What a week it was in Washington. Summer heat has not yet hit, but steam already is rising from Republicans on the Hill as they express outrage over U.S. Attorney General Eric H. Holder Jr.’s conduct.
Mr. Holder was up on the Hill last week testifying before Congress, again, about the Department of Justice’s gun-tracking Fast and Furious operation. There are allegations of lies and obstruction of justice committed by department employees and claims that the attorney general himself is covering for his staff rather than upholding the U.S. Constitution. Mr. Holder’s recent testimony caused Rep. Paul A. Gosar, Arizona Republican, to declare Mr. Holder is unfit to be America’s attorney general.
Rep. Darrell E. Issa, California Republican, chairman of the House Oversight and Government Reform Committee, hopes to hold Mr. Holder in congressional contempt over his alleged refusal to share information with the American people and Congress about which department officials were involved in this botched program.
Just a mile or so downtown from the Hill, another shoe quietly dropped this week for the attorney general. On Tuesday, Cause of Action, a Washington-based nonprofit dedicated to government accountability, filed a Freedom of Information Act (FOIA) request for extensive records of Justice’s federal funds provided to states - specifically Maine - with the intention of prosecuting child porn perpetrators and keeping America’s children safe.
Cause of Action’s FOIA states, “Internet crimes against children are the fastest-growing crime in the United States. We therefore write seeking information about the U.S. Department of Justice Criminal Divisions’ Child Exploitation and Obscenity Section and its funding of Internet Crimes Against Children investigations, specifically as they concern the State of Maine.”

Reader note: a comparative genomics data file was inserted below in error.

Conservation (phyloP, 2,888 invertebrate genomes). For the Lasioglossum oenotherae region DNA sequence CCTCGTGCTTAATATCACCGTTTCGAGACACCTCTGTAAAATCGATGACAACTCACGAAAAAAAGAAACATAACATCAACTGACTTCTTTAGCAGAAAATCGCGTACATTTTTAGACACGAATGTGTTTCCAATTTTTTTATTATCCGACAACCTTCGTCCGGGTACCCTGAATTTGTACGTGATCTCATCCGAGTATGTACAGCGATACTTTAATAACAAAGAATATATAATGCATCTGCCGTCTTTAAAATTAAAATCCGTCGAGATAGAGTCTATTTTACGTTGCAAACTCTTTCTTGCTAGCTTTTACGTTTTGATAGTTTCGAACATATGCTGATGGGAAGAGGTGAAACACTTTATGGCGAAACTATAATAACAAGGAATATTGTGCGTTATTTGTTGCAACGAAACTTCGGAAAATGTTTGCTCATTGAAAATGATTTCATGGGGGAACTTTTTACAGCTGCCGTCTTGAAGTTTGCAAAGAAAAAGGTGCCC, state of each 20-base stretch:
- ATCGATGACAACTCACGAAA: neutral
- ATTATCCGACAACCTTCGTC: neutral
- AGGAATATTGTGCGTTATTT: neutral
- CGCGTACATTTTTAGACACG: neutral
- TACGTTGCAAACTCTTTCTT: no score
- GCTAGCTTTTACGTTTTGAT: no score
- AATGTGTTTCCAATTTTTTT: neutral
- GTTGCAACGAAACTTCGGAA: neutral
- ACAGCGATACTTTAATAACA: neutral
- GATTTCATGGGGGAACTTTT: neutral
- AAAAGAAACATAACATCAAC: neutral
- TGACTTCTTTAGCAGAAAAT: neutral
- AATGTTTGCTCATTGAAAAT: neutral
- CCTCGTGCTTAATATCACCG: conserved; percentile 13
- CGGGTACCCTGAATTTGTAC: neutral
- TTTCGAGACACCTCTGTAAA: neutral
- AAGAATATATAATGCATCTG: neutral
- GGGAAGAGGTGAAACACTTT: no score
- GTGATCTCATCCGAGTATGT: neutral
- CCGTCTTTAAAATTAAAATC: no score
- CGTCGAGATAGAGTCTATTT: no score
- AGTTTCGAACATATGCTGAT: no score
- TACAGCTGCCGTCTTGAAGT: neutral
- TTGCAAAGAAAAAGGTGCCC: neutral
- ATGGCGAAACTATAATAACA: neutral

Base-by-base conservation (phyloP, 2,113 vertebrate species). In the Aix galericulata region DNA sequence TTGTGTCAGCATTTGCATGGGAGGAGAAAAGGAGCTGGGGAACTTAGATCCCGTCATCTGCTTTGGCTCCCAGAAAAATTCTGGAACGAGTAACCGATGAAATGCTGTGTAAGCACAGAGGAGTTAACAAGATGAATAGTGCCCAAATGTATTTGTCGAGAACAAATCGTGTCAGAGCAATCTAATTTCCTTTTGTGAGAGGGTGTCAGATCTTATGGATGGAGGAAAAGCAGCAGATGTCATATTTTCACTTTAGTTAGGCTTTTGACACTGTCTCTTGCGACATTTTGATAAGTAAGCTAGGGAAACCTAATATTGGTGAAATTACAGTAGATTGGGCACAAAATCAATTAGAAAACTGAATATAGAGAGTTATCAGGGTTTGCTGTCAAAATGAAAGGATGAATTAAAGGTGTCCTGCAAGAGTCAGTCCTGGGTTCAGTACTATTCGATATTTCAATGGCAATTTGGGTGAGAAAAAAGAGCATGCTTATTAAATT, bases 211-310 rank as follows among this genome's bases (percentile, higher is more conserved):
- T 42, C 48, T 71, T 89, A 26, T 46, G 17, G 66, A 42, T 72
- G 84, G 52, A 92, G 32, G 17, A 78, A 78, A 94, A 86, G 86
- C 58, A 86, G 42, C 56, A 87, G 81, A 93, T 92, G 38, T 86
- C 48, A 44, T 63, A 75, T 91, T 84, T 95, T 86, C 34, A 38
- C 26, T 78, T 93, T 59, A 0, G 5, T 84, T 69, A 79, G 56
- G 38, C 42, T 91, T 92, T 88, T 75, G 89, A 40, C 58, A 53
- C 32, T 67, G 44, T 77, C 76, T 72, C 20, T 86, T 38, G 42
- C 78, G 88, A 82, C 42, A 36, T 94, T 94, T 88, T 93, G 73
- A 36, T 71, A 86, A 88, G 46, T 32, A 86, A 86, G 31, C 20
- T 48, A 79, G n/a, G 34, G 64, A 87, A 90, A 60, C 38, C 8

After noting the large amount, perhaps millions of dollars, of the department’s federal funds going to Maine compared with just seven referrals in one year, Cause of Action’s FOIA request states that “one is left to wonder what Maine is doing with the federal money it receives.”
Anyone who follows Maine may have a theory about these missing funds. The state of Maine is, by all accounts, a failed state. Maine received an F for overall corruption risk, 46th out of 50 states in preventive measures. It received an F and ranked the absolute worst in the country for judicial oversight, with zero accountability for judges. Maine received an F on child-trafficking prevention. Trafficking of women and children is one of organized crime’s signature businesses.
Maine indeed it is a miserable state, particularly if you are a child hoping to be kept safe from pedophiles. So it is little surprise to Maine-watchers that millions of Department of Justice federal funds might have gone missing north of Boston.
The real question is: Will Mr. Holder withhold the documents that Cause of Action has just requested related to the potential misuse of funds meant to protect our children? Congressional Republicans allege Mr. Holder has done just that with documents related to Fast and Furious. Will he cover for his staff rather than uphold the Constitution and protect America’s children?
If so, Mr. Holder could be back on the Hill soon facing more Republican heat, this time for obstruction-of-justice allegations related to federal funds meant to protect our children from sexual abuse and exploitation. It just may be that Cause of Action’s quiet little Freedom of Information Act request could result in a very hot summer for Eric Holder and the Department of Justice.
Lori Handrahan is a professor at American University’s School of International Service in Washington and serves on the United Nations’ Interagency Standing Committee Child Protection Working Group.
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